Why I read it: We have an extremely small library in the R&D kitchenette in my office. Every day that I heat up lunch (when I don't go out, or have something that's better cold) I would pick this book up and, if no one felt like talking to me, read a page or two while I waited for the microwave. I'm sure it was better than the alternatives -- Law for Engineers, Better Designs in Half the Time, etc. This book took me two or three years to read.
Bookmark: My memory. I read the same page over and over for weeks, I'm sure.
Tastes like chicken: "Dreaming in Code" would be the closest fit.
This book traces the development of a computer codenamed Eagle at a company called Data General. It's non-fiction, and published circa 1980. I was at around page 80 when I realized that these people were making something much bigger than the computers I think of today -- not a mainframe so much, but they were really happy when it fit in a freight elevator.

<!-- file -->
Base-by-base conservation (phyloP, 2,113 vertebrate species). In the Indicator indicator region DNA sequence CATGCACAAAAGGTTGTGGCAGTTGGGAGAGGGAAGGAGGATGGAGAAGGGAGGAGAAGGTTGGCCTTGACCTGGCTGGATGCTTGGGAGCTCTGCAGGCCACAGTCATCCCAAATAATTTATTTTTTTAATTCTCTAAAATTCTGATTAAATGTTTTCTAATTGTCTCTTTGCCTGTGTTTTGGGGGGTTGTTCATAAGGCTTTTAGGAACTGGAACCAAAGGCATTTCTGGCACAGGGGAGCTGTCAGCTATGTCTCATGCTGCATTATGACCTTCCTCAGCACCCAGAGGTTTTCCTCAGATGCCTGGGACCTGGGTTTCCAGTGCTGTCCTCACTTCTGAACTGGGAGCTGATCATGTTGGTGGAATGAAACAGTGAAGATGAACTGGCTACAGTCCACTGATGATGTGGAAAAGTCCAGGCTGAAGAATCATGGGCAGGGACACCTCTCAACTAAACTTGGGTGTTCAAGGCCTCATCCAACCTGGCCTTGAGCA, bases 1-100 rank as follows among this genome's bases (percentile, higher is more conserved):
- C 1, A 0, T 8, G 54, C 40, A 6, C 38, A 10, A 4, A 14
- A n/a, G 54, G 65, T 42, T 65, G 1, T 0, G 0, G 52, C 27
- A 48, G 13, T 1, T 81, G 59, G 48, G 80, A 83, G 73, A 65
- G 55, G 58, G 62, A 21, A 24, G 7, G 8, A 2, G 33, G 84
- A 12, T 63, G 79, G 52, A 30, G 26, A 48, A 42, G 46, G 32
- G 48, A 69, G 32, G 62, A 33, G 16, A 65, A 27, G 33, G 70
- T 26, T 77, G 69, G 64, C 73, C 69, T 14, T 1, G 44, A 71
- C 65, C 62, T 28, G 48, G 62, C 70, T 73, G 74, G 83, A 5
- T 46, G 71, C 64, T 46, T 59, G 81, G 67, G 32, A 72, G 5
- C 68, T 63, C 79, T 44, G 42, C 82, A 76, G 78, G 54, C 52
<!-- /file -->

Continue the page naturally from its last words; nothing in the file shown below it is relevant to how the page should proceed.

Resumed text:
What I liked: For one thing, reading this every day provoked interesting conversations with some of my coworkers. A manager, yesterday, saw I was almost finished and said "good book, isn't it?" and then we had a chat about how the teams in the book were in healthy competition, whereas the ones in my office are in competition, but maybe not quite so healthy. The teams here are very zero-sum game, very win/lose.
Not so much: I got kind of confused about who was who, but that probably had to do with the nature of how I read this. The kitchenette may be more suited to magazine articles.
Also, it seems like the world of technological innovation really hasn't changed that much in thirty years. I don't know why I would think it would, but while the products we develop get smaller and smaller, the team size and dynamics seem to say the same.
Lesson: There are stories in everything.